This is Gospel for the WSJ editorial page, and a logical confusion of the first order. Any “exit strategy” assumes that the conflict is primarily over, so any exit strategy would, by definition, not weaken—let alone “further weaken,” which suggests that the writer’s faith that “the Great Recession” is accurate is wavering—the economy. (We can, and will, discuss where All That Money Has Gone; suffice to say, it’s not exactly producing a Multiplier Effect.)

But the writer saves the best for last.

And lastly, on a more personal note, [Bernanke] doesn’t have the gravitas of a Paul Volcker, Alan Greenspan or William McChesney Martin. In this day and age of crisis management, gravitas is essential. Almost anyone would be better than Mr. Bernanke.

Well, at least Arthur Burns is conspicuously excluded. It’s nice to know that Arthur Laffer believes in gravitas, while his best-known disciple believes “deficits don’t matter.”

*Yes, I could 1873-77 as a Depression in the United States. Looking at the evidence, it would be difficult not to.

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Is China a Bubble?

by cactus

Is China a Bubble?

A friend of mine who does just about all of his business providing a very specific service to selling to companies who do business with China. (And yes, that is as specific as I am willing to be, except to say that right at this moment, the service he provides is extremely tailored toward China.) My friend tells me he believes “China is a bubble” which very much resembles the dot com bubble and the housing bubble. According to him, this is the resemblance – there is no due diligence to speak of on any deal involving China, not from the Chinese and not from the Westerners dealing with them, and all the deals are being done with “other people’s money” and heavily leveraged.

In most instances, on the Chinese side, everyone is in some way connected – that is to say, they are connected to one of a few key organizations, or more likely, key people in the government. The more such people involved in the deal, the more people there are who are used to big payoffs and have the juice to make sure they will get paid. The Chinese government ends up providing its “blessing” to all sorts of crazy operations based on the simple principle that once enough people who have to get paid are involved,a project cannot be stopped. And its not merely that connected people have leverage; in China there is a feeling that this is China’s time, so its not like something can go wrong. Throw in the unlimited pot of money trying to do business in China, and you end up with big projects – half a billion dollars and up – happening simply because they have to happen for the sake of the parties that put them together.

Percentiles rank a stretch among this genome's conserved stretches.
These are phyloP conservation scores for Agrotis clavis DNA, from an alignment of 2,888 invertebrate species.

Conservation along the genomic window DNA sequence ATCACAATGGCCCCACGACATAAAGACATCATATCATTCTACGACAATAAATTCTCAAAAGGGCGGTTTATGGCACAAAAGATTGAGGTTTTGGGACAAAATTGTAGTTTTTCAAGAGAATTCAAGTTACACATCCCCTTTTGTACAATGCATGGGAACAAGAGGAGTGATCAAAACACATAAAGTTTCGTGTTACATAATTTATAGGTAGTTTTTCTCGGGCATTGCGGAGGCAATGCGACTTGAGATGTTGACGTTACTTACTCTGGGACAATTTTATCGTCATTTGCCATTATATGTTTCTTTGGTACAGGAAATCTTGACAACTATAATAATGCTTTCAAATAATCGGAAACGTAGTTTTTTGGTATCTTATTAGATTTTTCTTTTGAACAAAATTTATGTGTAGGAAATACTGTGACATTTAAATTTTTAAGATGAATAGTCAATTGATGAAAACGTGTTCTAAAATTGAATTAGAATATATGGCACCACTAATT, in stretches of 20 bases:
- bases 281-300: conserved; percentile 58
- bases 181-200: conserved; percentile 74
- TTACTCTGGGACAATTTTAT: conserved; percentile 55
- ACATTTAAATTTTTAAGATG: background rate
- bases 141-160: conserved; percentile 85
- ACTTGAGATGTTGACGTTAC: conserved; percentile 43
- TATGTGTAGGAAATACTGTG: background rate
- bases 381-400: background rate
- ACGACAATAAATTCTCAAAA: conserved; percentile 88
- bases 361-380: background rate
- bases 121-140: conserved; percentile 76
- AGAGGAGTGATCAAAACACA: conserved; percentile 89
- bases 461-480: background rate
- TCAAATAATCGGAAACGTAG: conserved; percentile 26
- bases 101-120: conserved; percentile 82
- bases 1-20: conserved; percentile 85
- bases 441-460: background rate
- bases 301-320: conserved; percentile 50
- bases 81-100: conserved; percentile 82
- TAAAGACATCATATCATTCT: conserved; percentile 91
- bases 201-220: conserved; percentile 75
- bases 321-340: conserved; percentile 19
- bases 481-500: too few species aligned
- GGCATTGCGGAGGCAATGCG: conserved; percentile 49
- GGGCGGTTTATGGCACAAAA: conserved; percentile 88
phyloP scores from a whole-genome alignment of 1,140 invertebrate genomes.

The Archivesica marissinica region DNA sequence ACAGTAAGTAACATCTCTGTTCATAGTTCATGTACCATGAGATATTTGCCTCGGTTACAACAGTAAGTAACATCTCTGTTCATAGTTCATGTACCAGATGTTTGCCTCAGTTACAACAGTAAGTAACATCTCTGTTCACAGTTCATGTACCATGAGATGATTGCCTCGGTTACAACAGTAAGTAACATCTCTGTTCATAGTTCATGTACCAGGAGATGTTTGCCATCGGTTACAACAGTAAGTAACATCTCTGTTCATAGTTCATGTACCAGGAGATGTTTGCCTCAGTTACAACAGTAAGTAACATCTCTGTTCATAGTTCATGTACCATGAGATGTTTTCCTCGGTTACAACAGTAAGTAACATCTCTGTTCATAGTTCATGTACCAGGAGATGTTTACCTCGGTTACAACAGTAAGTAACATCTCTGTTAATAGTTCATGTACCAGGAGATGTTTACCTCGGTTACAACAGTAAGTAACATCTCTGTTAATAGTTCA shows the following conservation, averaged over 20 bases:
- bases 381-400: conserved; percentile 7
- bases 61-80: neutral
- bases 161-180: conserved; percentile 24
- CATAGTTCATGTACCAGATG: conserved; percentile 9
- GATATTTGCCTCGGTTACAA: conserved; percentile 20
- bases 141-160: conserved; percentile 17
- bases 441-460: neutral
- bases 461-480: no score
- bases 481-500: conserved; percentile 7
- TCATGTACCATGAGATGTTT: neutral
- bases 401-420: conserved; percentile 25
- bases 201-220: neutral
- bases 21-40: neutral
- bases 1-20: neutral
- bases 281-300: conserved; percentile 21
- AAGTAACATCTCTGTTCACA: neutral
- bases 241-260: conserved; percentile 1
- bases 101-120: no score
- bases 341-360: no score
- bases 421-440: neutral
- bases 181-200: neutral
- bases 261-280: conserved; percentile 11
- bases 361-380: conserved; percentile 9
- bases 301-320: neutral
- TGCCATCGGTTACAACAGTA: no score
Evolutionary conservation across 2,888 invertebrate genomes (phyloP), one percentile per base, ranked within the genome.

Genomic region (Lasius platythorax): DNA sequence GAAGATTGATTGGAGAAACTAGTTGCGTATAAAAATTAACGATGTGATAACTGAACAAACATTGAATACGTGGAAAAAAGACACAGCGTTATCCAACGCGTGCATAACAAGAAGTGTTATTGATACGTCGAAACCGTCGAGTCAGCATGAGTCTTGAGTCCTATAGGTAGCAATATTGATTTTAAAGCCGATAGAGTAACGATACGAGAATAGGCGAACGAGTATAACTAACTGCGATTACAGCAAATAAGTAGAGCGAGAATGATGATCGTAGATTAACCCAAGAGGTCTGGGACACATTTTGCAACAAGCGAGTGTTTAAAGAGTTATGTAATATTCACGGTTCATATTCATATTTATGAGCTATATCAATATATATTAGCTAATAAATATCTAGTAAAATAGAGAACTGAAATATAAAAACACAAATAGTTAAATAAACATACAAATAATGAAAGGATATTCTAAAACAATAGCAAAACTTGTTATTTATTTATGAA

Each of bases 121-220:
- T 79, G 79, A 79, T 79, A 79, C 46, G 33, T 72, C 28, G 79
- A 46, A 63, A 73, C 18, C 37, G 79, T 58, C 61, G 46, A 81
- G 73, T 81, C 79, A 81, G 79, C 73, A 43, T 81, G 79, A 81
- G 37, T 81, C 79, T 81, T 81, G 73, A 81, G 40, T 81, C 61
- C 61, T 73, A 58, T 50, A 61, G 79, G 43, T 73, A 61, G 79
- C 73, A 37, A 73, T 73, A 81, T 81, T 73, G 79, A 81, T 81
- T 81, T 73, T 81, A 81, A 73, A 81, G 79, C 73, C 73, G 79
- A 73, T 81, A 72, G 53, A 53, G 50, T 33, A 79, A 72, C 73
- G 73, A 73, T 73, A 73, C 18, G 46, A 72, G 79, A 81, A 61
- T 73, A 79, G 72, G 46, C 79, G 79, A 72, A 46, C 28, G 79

The Westerners also have the sense that it is China’s time. So if you ask them about a particular deal they’re doing and why they’re doing it, if you scratch hard enough, it comes to because “its China.” That includes the very biggest private equity funds in the world.

The end result is that a lot of things are happening that make no financial sense and wouldn’t pass the laugh test if the magic word “China” wasn’t there. Deep down everyone knows it, but nobody cares.

So is my friend planning to get out? Heck no. He simply makes sure on every contract that he gets paid early. Everyone he’s dealing with is very happy to comply since the expectation is that China is going to grow forever. Being shortsighted as far as everyone else is concerned has had some big benefits, and so far he’s done very, very well. Of course, if he’s wrong, he’ll lose out on the gravy that comes in the back end. If he’s right, he’ll move on to servicing the operators of the next bubble when this one bursts, no worse for the wear.